The Curse of Unlimited Information

In today’s news, Swedish mash-up service Lexbase combines public data on home addresses with court data on convicted criminals, creating a map where you can see if your neighbour was ever in trouble with the law. This is possible due to Sweden’s generous policies on public data. It is also a very good illustration on why more information is not necessarily better. For all the nice buzz words about transparency and access to data, this is nothing but a violation of privacy on a massive scale. The legal system deals with crime and punishment, once a convicted criminal has served their time, the debt to society has been paid. Sure, you can request rulings from the courts’ archives, but that access to information is far different from broadcasting it to anyone 24-7.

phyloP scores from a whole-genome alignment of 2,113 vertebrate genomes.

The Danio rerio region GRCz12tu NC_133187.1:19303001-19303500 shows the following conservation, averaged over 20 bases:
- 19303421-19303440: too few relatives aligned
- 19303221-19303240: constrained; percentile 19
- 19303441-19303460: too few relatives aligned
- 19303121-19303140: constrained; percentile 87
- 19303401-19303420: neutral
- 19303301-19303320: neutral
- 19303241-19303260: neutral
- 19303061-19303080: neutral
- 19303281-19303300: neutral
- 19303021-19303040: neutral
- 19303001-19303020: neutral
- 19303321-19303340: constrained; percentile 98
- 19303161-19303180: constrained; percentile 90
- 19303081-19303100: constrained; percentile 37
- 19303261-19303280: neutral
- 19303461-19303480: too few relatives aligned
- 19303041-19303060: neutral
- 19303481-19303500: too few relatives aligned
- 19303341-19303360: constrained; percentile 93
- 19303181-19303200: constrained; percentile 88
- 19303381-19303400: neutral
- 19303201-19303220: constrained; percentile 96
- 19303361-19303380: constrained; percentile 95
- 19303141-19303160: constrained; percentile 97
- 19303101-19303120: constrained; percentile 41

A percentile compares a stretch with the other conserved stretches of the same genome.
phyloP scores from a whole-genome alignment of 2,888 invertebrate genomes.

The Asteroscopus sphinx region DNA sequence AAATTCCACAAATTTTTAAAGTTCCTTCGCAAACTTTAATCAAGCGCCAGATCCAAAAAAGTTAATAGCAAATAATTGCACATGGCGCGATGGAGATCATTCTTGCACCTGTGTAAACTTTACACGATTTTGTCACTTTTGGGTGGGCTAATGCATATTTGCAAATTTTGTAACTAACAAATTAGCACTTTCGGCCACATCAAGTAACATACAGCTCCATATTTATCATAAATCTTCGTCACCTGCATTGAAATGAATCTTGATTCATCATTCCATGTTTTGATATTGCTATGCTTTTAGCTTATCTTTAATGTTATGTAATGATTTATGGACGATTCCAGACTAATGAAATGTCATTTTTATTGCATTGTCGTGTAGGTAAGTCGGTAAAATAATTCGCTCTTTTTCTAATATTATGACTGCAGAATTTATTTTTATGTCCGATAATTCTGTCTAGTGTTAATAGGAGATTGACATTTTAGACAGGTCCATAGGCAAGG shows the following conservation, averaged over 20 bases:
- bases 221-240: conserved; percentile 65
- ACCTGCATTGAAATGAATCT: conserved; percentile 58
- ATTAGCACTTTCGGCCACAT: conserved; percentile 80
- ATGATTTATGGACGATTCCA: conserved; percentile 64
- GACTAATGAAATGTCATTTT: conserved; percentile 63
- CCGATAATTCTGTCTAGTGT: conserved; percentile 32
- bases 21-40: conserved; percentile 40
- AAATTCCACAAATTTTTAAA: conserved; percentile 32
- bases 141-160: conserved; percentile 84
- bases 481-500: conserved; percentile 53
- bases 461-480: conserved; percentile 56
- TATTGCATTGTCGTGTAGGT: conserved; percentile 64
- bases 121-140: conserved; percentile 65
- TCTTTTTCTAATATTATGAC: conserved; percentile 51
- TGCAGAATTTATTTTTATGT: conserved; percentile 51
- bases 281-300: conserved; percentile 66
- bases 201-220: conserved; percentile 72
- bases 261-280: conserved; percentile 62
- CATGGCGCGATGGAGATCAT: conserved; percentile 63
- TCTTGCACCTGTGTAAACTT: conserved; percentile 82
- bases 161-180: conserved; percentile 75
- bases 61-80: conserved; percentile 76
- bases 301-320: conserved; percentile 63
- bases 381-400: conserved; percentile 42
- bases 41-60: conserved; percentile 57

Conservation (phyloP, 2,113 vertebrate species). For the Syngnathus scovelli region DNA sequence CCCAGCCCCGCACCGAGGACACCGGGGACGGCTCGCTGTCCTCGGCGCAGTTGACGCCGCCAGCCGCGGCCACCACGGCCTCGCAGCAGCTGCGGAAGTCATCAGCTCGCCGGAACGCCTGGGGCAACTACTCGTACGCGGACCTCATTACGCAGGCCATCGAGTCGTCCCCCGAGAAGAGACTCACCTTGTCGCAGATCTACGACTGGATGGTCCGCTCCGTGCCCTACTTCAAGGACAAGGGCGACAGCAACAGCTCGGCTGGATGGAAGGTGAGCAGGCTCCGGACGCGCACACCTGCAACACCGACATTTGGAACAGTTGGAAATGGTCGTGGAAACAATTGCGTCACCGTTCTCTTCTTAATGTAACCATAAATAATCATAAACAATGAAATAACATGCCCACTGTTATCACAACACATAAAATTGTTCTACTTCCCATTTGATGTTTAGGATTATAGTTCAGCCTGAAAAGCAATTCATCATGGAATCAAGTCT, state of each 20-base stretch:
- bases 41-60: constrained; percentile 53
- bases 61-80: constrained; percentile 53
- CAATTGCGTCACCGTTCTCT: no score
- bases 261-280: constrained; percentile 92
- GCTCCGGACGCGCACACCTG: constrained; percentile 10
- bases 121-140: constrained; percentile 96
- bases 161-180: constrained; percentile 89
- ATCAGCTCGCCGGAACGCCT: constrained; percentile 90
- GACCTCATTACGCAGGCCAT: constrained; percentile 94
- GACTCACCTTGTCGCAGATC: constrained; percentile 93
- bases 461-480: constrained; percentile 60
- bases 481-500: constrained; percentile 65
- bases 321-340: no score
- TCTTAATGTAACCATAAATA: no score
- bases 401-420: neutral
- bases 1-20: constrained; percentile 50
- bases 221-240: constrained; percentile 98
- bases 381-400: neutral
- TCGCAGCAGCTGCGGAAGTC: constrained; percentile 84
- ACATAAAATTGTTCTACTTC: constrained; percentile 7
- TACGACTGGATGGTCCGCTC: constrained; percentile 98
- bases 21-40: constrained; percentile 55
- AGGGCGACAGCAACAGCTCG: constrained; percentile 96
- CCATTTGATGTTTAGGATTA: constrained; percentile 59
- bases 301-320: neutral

Digital evangelist Clay Shirky talks about how technology can create emergent behaviours by lowering transaction costs, in “Here Comes Everybody” he has a beautiful example of the Long Island “Mermaid Parade” which has inspired a spontaneous collective photo database online – something which would have been impossible with the higher transaction costs of analog technology and hierarchic distribution. But if that is the case, the opposite is also true: in some cases it is important to introduce speed bumps to avoid harmful use. This was always the case, systems of press ethics have been in place for many years and for good reason in all forms of mass media prior to digital self-publication. It’s just that we thought the digital would somehow be different. Well, it wasn’t and now we have to reverse engineer the whole darn thing to make it comply with ethics and law. It has been apparent for quite some time now that information does not want to be free (it wants to be controlled by cloud giants and security services).